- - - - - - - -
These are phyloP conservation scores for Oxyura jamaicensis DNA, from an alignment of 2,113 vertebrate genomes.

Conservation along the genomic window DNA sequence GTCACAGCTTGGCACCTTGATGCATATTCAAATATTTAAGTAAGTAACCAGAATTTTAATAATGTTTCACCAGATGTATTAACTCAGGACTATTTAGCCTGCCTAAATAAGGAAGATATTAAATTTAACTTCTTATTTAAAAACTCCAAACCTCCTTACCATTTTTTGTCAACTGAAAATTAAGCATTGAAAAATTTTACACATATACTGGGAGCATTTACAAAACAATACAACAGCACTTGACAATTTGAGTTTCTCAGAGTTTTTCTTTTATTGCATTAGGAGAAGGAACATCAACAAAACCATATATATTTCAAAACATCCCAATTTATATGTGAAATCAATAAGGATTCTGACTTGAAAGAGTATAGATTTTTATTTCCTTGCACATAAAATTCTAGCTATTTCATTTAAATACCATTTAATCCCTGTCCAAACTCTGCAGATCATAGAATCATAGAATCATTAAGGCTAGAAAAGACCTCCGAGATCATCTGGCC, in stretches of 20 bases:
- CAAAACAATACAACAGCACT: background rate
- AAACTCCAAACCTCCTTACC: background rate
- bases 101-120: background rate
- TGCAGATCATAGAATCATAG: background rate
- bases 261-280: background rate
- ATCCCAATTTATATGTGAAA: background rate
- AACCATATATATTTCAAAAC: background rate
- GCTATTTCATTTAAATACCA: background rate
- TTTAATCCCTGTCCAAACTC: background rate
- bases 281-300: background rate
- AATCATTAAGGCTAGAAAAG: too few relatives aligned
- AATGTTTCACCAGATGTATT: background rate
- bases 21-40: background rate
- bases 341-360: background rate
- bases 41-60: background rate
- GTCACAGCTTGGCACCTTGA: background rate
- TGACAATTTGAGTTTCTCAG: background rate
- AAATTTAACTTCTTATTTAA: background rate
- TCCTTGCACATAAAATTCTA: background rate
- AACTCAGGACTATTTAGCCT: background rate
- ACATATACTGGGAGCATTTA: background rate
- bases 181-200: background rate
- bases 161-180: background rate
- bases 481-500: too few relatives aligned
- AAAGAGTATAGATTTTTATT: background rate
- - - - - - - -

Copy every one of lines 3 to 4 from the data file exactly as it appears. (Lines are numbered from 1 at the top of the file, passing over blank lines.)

- CAAAACAATACAACAGCACT: background rate
- AAACTCCAAACCTCCTTACC: background rate